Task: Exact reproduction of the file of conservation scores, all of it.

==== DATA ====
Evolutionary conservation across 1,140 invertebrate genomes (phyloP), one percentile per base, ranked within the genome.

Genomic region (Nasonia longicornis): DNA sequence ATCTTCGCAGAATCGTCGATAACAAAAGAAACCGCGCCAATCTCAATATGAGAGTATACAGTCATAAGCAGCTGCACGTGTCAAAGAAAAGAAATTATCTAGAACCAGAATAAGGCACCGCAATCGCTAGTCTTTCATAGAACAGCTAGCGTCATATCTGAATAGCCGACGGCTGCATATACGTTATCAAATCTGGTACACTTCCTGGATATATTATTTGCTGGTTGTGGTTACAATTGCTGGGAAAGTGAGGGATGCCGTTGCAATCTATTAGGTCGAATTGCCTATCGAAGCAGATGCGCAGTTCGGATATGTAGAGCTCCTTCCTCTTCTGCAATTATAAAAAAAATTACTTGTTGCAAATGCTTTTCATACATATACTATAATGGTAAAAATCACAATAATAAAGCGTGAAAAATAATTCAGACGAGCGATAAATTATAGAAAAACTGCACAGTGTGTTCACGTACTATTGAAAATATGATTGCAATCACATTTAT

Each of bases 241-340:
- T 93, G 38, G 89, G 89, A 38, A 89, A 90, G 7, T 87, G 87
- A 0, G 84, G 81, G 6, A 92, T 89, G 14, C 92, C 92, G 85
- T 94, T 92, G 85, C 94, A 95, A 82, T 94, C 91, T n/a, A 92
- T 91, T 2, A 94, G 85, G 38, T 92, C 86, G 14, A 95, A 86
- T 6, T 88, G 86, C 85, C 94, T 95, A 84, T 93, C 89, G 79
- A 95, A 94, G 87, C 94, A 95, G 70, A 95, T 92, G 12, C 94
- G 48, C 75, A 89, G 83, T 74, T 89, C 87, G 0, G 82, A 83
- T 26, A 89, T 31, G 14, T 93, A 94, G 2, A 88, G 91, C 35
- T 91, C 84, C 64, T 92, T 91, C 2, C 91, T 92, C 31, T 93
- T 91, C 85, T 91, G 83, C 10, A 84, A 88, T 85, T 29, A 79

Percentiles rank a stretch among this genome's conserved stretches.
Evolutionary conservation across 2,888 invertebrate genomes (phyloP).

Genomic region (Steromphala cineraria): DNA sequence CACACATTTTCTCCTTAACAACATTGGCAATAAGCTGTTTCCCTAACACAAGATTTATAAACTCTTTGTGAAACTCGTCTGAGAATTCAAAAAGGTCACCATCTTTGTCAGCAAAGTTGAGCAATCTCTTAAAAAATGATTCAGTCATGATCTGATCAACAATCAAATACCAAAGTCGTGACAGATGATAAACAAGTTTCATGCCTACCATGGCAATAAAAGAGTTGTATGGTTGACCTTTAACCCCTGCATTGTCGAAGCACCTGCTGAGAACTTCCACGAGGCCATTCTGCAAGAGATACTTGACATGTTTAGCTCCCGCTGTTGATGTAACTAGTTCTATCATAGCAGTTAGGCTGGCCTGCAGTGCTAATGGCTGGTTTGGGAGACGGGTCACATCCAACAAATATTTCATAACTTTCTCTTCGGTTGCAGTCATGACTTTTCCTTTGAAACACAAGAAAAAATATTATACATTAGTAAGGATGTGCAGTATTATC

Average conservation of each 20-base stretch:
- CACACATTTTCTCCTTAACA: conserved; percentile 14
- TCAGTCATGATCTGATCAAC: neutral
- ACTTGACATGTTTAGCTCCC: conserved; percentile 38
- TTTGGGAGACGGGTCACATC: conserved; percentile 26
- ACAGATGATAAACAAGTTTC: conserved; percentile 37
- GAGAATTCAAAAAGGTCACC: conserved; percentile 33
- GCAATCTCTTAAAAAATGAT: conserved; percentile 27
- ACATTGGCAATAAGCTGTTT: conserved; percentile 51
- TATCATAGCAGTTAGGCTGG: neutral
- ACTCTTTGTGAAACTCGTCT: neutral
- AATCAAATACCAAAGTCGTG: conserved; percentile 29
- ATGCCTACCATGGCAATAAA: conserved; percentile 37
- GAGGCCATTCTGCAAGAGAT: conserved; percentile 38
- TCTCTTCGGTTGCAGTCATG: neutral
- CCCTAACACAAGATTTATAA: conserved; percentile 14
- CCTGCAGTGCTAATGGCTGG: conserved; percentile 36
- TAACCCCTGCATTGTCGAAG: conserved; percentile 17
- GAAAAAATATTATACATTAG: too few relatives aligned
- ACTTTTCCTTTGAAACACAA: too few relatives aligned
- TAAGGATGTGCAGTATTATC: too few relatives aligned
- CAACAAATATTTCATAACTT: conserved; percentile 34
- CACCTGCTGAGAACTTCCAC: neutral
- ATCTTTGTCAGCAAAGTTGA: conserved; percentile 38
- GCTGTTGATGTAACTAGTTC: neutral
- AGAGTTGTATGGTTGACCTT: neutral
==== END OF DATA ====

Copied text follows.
Evolutionary conservation across 1,140 invertebrate genomes (phyloP), one percentile per base, ranked within the genome.

Genomic region (Nasonia longicornis): DNA sequence ATCTTCGCAGAATCGTCGATAACAAAAGAAACCGCGCCAATCTCAATATGAGAGTATACAGTCATAAGCAGCTGCACGTGTCAAAGAAAAGAAATTATCTAGAACCAGAATAAGGCACCGCAATCGCTAGTCTTTCATAGAACAGCTAGCGTCATATCTGAATAGCCGACGGCTGCATATACGTTATCAAATCTGGTACACTTCCTGGATATATTATTTGCTGGTTGTGGTTACAATTGCTGGGAAAGTGAGGGATGCCGTTGCAATCTATTAGGTCGAATTGCCTATCGAAGCAGATGCGCAGTTCGGATATGTAGAGCTCCTTCCTCTTCTGCAATTATAAAAAAAATTACTTGTTGCAAATGCTTTTCATACATATACTATAATGGTAAAAATCACAATAATAAAGCGTGAAAAATAATTCAGACGAGCGATAAATTATAGAAAAACTGCACAGTGTGTTCACGTACTATTGAAAATATGATTGCAATCACATTTAT

Each of bases 241-340:
- T 93, G 38, G 89, G 89, A 38, A 89, A 90, G 7, T 87, G 87
- A 0, G 84, G 81, G 6, A 92, T 89, G 14, C 92, C 92, G 85
- T 94, T 92, G 85, C 94, A 95, A 82, T 94, C 91, T n/a, A 92
- T 91, T 2, A 94, G 85, G 38, T 92, C 86, G 14, A 95, A 86
- T 6, T 88, G 86, C 85, C 94, T 95, A 84, T 93, C 89, G 79
- A 95, A 94, G 87, C 94, A 95, G 70, A 95, T 92, G 12, C 94
- G 48, C 75, A 89, G 83, T 74, T 89, C 87, G 0, G 82, A 83
- T 26, A 89, T 31, G 14, T 93, A 94, G 2, A 88, G 91, C 35
- T 91, C 84, C 64, T 92, T 91, C 2, C 91, T 92, C 31, T 93
- T 91, C 85, T 91, G 83, C 10, A 84, A 88, T 85, T 29, A 79

Percentiles rank a stretch among this genome's conserved stretches.
Evolutionary conservation across 2,888 invertebrate genomes (phyloP).

Genomic region (Steromphala cineraria): DNA sequence CACACATTTTCTCCTTAACAACATTGGCAATAAGCTGTTTCCCTAACACAAGATTTATAAACTCTTTGTGAAACTCGTCTGAGAATTCAAAAAGGTCACCATCTTTGTCAGCAAAGTTGAGCAATCTCTTAAAAAATGATTCAGTCATGATCTGATCAACAATCAAATACCAAAGTCGTGACAGATGATAAACAAGTTTCATGCCTACCATGGCAATAAAAGAGTTGTATGGTTGACCTTTAACCCCTGCATTGTCGAAGCACCTGCTGAGAACTTCCACGAGGCCATTCTGCAAGAGATACTTGACATGTTTAGCTCCCGCTGTTGATGTAACTAGTTCTATCATAGCAGTTAGGCTGGCCTGCAGTGCTAATGGCTGGTTTGGGAGACGGGTCACATCCAACAAATATTTCATAACTTTCTCTTCGGTTGCAGTCATGACTTTTCCTTTGAAACACAAGAAAAAATATTATACATTAGTAAGGATGTGCAGTATTATC

Average conservation of each 20-base stretch:
- CACACATTTTCTCCTTAACA: conserved; percentile 14
- TCAGTCATGATCTGATCAAC: neutral
- ACTTGACATGTTTAGCTCCC: conserved; percentile 38
- TTTGGGAGACGGGTCACATC: conserved; percentile 26
- ACAGATGATAAACAAGTTTC: conserved; percentile 37
- GAGAATTCAAAAAGGTCACC: conserved; percentile 33
- GCAATCTCTTAAAAAATGAT: conserved; percentile 27
- ACATTGGCAATAAGCTGTTT: conserved; percentile 51
- TATCATAGCAGTTAGGCTGG: neutral
- ACTCTTTGTGAAACTCGTCT: neutral
- AATCAAATACCAAAGTCGTG: conserved; percentile 29
- ATGCCTACCATGGCAATAAA: conserved; percentile 37
- GAGGCCATTCTGCAAGAGAT: conserved; percentile 38
- TCTCTTCGGTTGCAGTCATG: neutral
- CCCTAACACAAGATTTATAA: conserved; percentile 14
- CCTGCAGTGCTAATGGCTGG: conserved; percentile 36
- TAACCCCTGCATTGTCGAAG: conserved; percentile 17
- GAAAAAATATTATACATTAG: too few relatives aligned
- ACTTTTCCTTTGAAACACAA: too few relatives aligned
- TAAGGATGTGCAGTATTATC: too few relatives aligned
- CAACAAATATTTCATAACTT: conserved; percentile 34
- CACCTGCTGAGAACTTCCAC: neutral
- ATCTTTGTCAGCAAAGTTGA: conserved; percentile 38
- GCTGTTGATGTAACTAGTTC: neutral
- AGAGTTGTATGGTTGACCTT: neutral